In 1926, eleven years before Walt Disney’s Snow White & The Seven Dwarfs, German animator Lotte Reiniger released her full-length silhouette animated film The Adventures of Prince Achmed. While generations are familiar with Snow White and recognize the name Walt Disney, very few, sadly, have even heard of Lotte Reiniger. How did such a pioneer in the field become so easily forgotten? She created over sixty films but of those, eleven are considered lost, and fifty have survived.
From the time she was a girl in Berlin, Germany, Lotte was fascinated by silhouettes and paper cutting. She delighted in creating shadow puppets and putting on plays of Shakespeare and of the fairy tales she so dearly loved to entertain her family in their living room in the puppet theatre she had built. As she once said in an interview, “I could cut silhouettes almost as soon as I could manage to hold a pair of scissors. I could paint, too, and read, and recite; but these things did not surprise anyone very much. But everybody was astonished about the scissor cuts, which seemed a more unusual accomplishment. The silhouettes were very much praised, and I cut silhouettes for all the birthdays in the family. Did anyone warn me as to where this path would leave? Not in the least; I was encouraged to continue.”
It was only after seeing the films of Georges Méliès that she decided she wanted to combine her love of shadow puppets with this magical new medium of film. German director Paul Wegener, who was best known for his Expressionist film based on the Jewish myth, The Golem (1915). It was he who introduced Lotte to a group of young, experimental animators who were setting up their own studio. It was working with them that she made her own first film, Das Ornament des verliebten Herzens (The Ornament of a Loving Heart) in 1919. It was at this studio that she would meet Bertolt Brecht and, later, her future husband Carl Koch.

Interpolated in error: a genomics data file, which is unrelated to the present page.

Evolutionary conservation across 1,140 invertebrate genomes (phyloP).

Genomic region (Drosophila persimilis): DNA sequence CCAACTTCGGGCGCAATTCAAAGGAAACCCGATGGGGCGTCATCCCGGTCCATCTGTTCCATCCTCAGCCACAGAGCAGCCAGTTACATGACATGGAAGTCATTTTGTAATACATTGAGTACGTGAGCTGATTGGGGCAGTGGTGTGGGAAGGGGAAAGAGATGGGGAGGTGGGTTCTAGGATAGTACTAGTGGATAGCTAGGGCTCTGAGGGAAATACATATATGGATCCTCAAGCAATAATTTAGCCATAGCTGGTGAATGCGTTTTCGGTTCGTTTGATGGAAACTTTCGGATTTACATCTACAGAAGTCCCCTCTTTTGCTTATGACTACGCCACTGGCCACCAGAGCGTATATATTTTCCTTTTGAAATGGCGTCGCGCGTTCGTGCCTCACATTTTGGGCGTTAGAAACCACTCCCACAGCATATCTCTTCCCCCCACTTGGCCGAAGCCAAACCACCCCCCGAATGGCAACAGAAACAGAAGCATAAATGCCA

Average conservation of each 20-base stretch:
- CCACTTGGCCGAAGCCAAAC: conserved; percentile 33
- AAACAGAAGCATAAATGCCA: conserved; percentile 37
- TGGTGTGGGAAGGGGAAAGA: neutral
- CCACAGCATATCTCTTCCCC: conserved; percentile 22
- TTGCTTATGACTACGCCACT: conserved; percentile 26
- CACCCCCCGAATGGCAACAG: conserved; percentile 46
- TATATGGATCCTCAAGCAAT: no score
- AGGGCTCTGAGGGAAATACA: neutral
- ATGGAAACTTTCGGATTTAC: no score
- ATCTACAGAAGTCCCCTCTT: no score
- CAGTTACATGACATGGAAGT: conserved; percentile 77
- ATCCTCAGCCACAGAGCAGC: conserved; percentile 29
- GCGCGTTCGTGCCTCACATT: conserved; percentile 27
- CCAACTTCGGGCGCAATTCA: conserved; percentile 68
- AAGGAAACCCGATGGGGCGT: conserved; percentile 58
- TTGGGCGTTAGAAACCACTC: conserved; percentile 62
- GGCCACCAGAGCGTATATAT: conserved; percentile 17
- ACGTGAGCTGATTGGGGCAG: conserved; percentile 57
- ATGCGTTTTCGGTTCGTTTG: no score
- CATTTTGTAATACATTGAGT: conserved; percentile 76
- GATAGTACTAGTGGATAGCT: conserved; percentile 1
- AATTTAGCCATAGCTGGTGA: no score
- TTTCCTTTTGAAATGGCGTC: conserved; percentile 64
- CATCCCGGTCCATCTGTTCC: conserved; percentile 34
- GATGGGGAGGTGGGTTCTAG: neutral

It was in 1923 that Reiniger began her first feature film. For three years in an attic in Potsdam, she would work on her first animated feature. She described her crude working conditions this way:
The studio was very low, being an attic under the roof, so the shooting field with its glass plate had to be very near the floor in order to get the camera up high enough in a suitable distance, with just enough space to place the lamps underneath. I had to kneel on the seat of an old dismantled motorcar to execute my manipulation. I liked this very much; it was a much more comfortable position for me than sitting on a swivel chair as I had to do later on. The whole contraption looked like a four-poster bed: the camera being supported by sturdy wooden beams on which we could fix and take off to our heart’s content ever construction we might need for our special effects.